Le Château de Chambord

Published on 13 April 2017 - Updated 16 November 2018

Domaine National de Chambord is only a few kilometres south of the River Loire and the railway, situated in an enclosed forest with an abundance of game. It was commissioned by François I and building work started in 1519; it is the incarnation of his Renaissance ideal.

A mixture between a French château and an Italian palace, the origin of building as a whole remains a mystery. Its harmonious design and large double-helix staircase – a true architectural achievement – are however linked to the genius of Leonardo da Vinci who, in his later years, worked for the young monarch. This elaborately ornate building features countless symbols referencing François I, in particular the letter “F” with a crown and the salamander. The roof is peppered with chimneys and dormers making it seem unreal. The château is at the heart of a marshy area so the drainage and canalisation were also designed by the Italian artist, who was also an engineer and was well-versed in hydraulics.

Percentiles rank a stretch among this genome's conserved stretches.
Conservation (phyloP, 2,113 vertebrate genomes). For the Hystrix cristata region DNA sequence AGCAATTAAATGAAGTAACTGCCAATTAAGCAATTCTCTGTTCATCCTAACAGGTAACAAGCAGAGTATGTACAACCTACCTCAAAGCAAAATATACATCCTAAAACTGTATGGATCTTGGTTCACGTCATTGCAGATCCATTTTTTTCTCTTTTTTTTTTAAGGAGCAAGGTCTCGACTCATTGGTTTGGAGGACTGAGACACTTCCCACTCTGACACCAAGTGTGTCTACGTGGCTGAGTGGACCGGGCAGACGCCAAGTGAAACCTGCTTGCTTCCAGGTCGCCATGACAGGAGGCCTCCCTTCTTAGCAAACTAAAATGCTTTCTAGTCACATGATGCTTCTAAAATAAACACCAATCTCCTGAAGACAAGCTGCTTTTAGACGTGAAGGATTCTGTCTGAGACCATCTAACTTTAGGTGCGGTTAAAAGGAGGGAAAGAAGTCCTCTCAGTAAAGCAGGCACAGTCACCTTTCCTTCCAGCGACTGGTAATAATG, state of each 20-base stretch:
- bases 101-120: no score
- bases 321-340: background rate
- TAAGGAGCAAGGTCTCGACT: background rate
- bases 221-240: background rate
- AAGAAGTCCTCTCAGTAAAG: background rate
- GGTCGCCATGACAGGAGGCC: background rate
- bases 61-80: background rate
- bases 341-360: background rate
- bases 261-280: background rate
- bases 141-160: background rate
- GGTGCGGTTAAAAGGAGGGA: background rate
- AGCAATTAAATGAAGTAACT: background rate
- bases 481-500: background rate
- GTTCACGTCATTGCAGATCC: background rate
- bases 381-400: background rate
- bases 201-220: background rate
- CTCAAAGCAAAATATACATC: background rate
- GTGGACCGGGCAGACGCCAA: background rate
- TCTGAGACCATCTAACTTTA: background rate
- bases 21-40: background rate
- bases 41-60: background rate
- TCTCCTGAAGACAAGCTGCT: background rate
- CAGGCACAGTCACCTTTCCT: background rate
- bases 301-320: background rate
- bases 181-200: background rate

It was to this perfect hunting location that the King invited his guests and they all stayed in apartments of the same size and layout, revolutionary for the period. However, his court only rarely spent time in this “ideal city”.

Today, the estate belongs to the State with a territory of 5,440 ha (the same size as Paris intra muros). The château, apart from its furniture, has kept the great majority of its layout and Renaissance décor. The surrounding fauna and flora benefit from special protection and attention. Considered a historic monument after 1840 and recognised as a World heritage site by UNESCO in 1981, Chambord is one of the most visited monuments in France.